You say boot camp, I say bootcamp.
Welcome! I'm Gordon MacRae and this is my bootcamps newsletter. If someone forwarded you this email, you can subscribe by clicking on this handy little button:
In my previous life, I worked as a sports journalist. One time, I was at a press conference with the legendary former Arsenal manager, Arsene Wenger.
At the time, rumors circulated Arsenal were about to sell their star striker, Robin van Persie.
A journalist asked Mr. Wenger if the rumors were true, were Arsenal going to sell?
"Robin is currently contracted to Arsenal," Mr. Wenger replied with an arched eyebrow. "I haven't heard these rumors."
The following week, Arsenal sold Robin van Persie to Manchester United.
Earnings calls have a lot of similarities to sports press conferences. On the surface, no one wants to commit anything on record they’ll regret later on. All the interesting stuff happens around the event.
Over the past few weeks, I’ve listened to earnings calls from Stride, 2U, and Chegg.
I’m not an analyst. There are better newsletters that go more in-depth on what these earnings calls mean.
But I have picked out the news these companies shared on their bootcamp businesses. As well as a roundup of all the latest bootcamp news.
2U remains bullish about the state of the bootcamp market going into 2023. While the company's degree business has declined, bootcamp growth was up 18% in 2022. And forecast to become profitable in 2023.
We can see this reflected in the year-over-year growth of their alternative credential vertical (which includes bootcamps), which was $157 million in 2019 and is on track to deliver almost $400 million in 2022.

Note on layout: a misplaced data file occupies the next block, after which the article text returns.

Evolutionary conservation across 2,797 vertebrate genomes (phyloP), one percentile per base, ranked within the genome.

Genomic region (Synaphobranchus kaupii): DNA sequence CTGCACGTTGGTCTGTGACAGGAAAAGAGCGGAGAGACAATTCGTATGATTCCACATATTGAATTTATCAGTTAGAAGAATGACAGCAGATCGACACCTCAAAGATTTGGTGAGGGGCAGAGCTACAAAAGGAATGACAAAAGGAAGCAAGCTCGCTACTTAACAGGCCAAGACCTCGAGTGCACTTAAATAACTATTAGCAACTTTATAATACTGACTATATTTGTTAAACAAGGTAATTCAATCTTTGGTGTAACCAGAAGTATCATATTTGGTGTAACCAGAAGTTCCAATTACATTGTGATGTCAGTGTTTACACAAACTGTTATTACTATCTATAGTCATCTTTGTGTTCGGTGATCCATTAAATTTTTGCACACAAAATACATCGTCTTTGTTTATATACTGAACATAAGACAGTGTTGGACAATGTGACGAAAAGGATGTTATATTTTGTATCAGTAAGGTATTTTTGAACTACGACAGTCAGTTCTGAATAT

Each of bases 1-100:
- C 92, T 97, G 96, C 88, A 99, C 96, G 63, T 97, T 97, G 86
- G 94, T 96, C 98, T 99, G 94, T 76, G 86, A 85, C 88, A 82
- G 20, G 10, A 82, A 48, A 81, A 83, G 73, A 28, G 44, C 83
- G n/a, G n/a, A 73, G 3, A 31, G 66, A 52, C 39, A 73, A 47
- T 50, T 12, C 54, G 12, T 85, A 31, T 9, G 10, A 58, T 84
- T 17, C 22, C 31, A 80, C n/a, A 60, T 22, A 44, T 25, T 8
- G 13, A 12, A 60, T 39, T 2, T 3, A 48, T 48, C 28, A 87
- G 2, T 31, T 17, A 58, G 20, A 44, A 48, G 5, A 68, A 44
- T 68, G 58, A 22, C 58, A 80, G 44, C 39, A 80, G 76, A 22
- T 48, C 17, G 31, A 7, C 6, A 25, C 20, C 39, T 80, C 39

And buying edX does seem to be decreasing their acquisition costs.
2U reported over 3,000 organic leads were received for their newly launched AI master program with the University of Austin. The most significant number they've received for any program. 2U reported 34% of leads are coming through their edX platform since the acquisition earlier in 2022.
Chegg didn’t talk about Thinkful or their bootcamp business outside of a pilot partnership with Nexford they are running in Africa. And even then, there was no further detail.
As Ronan Keating sang, sometimes you say it best when you say nothing at all. Come for the bootcamp news, stay for the tenuous, late-90s references.
I mentioned this last week but Stride reported a 42% revenue increase among their "career learning" companies in 2022. Stride's "career learning" companies include Tech Elevator and Galvanize/Hack Reactor.
Stride is positive they are seeing a turnaround for the bootcamp sector. And they are banking on a recession being a good time for adult education as people retrain or reskill.
Stride’s bullishness is reflected in the growth from their career learning vertical since 2020.
In the last quarter of 2022, the sector (including MedCerts) bought in $30m for the company. And over $172m in 2022.
Bootcamp news from around the world
→ General Assembly is entering the apprenticeship market in the US, further blurring the lines with providers like Multiverse, OpenClassroom, and others.